“Turning tides, their regularities!
What is the heart, that it ever was afraid,
Knowing as it must know spring’s release,
Shining heart, heart constant as the tide?”
– Seamus Heany
[from the dutch of J.C. Bloem (1887-1966)]
High wind cut cold North Atlantic water in tattered edged waves, curving and crashing, and then sucking smooth pebbles in foam froth.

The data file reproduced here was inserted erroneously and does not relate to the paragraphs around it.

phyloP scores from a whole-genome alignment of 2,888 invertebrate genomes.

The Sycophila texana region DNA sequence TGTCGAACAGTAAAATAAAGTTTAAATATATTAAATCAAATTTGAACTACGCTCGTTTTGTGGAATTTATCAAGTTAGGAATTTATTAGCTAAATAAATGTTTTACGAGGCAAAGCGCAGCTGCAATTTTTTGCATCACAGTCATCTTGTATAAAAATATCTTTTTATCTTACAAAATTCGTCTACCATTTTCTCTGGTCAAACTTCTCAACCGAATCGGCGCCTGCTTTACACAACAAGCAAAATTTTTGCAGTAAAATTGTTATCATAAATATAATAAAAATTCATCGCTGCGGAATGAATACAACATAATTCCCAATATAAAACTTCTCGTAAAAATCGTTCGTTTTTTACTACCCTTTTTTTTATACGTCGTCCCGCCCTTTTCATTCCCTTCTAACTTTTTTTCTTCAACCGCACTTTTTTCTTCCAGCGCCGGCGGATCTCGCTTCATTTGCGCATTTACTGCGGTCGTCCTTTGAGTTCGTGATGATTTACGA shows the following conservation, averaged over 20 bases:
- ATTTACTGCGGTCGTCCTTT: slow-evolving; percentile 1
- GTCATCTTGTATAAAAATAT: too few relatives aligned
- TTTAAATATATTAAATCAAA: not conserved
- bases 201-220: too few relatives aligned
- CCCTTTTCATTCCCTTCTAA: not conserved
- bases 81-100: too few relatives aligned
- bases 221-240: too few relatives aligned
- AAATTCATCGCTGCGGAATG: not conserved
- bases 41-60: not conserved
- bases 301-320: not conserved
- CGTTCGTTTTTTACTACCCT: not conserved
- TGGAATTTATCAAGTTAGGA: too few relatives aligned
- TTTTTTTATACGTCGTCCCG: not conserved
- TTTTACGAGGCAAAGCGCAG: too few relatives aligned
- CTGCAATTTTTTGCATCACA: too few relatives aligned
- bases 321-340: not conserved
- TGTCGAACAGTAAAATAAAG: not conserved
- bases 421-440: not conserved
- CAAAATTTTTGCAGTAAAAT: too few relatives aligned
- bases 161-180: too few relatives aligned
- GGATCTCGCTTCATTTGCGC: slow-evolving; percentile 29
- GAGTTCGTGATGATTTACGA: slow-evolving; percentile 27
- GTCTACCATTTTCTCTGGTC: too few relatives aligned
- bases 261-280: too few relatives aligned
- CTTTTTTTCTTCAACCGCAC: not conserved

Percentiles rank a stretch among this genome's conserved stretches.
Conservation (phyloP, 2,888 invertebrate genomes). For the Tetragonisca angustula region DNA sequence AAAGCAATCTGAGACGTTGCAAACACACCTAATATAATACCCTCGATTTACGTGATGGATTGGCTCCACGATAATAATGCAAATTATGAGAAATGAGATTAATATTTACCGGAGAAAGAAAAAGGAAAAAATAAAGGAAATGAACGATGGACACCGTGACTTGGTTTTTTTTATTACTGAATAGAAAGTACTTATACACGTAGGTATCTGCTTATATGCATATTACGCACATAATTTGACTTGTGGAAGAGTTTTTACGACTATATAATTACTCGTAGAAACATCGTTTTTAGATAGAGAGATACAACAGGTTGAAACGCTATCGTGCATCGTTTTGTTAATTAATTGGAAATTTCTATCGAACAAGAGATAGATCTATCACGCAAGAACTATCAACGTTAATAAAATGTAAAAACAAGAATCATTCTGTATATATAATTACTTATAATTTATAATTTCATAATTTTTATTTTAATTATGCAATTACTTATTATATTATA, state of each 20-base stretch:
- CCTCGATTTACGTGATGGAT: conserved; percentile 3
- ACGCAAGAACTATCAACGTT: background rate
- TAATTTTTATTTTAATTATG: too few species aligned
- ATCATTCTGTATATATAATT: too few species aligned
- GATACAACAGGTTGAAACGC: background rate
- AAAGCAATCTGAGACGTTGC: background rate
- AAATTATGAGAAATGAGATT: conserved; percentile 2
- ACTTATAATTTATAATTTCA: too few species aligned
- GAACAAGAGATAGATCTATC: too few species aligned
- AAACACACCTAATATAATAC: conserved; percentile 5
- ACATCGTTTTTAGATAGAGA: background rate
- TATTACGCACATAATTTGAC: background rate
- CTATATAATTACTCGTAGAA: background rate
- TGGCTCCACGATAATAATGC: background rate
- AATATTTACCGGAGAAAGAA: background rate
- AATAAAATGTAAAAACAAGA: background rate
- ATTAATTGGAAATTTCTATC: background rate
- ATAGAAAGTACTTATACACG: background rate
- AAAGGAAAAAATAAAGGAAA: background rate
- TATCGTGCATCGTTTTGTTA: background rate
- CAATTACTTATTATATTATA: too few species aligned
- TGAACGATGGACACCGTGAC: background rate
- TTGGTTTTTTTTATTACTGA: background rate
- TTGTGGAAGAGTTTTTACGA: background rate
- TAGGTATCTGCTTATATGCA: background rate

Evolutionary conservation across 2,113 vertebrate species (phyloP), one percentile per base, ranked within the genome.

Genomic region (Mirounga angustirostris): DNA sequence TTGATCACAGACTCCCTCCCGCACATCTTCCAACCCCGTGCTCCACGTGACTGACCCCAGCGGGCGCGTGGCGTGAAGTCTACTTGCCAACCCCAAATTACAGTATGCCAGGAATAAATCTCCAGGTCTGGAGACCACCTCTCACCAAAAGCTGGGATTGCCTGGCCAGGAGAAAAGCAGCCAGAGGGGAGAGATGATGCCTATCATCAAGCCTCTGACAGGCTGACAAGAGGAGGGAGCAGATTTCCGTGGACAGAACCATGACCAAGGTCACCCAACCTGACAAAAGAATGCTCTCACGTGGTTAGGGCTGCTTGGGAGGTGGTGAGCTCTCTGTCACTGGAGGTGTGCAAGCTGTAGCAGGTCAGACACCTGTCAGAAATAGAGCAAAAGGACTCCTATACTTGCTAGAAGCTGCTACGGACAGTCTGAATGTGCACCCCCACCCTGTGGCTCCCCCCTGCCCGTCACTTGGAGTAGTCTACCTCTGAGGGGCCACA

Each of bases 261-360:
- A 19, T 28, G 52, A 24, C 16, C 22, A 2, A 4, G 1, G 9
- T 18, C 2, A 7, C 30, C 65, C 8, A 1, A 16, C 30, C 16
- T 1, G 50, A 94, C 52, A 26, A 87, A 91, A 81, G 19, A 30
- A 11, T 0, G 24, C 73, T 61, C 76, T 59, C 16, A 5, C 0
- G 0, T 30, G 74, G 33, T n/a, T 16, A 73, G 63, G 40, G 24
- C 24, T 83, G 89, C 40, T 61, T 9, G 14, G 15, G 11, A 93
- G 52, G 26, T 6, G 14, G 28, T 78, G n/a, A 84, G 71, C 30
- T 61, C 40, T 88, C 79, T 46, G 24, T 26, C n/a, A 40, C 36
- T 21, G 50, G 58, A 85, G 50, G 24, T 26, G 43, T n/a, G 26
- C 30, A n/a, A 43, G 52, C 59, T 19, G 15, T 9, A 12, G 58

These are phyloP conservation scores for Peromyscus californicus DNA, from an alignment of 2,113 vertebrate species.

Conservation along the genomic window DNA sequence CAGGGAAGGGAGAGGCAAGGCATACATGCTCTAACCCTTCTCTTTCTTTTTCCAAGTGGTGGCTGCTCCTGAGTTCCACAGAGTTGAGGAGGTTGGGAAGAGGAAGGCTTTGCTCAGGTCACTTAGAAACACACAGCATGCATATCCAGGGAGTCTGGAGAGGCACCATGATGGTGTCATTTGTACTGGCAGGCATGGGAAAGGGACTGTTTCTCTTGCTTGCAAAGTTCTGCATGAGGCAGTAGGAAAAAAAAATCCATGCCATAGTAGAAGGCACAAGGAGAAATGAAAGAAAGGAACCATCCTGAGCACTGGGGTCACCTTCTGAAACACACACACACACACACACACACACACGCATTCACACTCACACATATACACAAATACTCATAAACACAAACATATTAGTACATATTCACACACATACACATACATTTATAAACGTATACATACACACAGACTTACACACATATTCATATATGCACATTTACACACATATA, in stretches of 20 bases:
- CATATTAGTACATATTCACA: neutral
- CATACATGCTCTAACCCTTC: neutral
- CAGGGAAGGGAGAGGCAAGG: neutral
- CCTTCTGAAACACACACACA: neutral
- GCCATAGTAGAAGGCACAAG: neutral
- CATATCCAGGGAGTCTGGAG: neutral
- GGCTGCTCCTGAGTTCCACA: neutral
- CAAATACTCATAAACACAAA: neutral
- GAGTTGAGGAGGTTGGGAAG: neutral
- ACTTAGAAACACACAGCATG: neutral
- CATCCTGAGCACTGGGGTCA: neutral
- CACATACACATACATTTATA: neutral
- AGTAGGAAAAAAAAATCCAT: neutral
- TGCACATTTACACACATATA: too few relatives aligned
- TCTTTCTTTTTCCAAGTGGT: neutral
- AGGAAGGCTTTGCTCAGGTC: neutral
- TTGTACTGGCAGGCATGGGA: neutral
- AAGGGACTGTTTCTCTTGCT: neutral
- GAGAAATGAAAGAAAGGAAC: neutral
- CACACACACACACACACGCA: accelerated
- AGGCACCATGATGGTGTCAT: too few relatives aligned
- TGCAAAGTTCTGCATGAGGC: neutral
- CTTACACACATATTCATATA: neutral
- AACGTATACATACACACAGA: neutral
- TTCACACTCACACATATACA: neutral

On the abrupt coast, spruce trees leaned over cliffs in sharp edged late winter sun.
The liminal space between deep water and dark forest was protected by a coastal ridge from the wind. But the sea was tossed, turbulent, humped in white edged rollers coming in from the bay, carrying the smells of salt and sandstone.
Gulls curved along the rocky shore, passed the stacked ghosts of pebble beaches a hundred million years old, exposed by the gnawing ocean.
Walking along the water I found the sun fallen in shards and captured it to bring it here to this strange place and show it to you.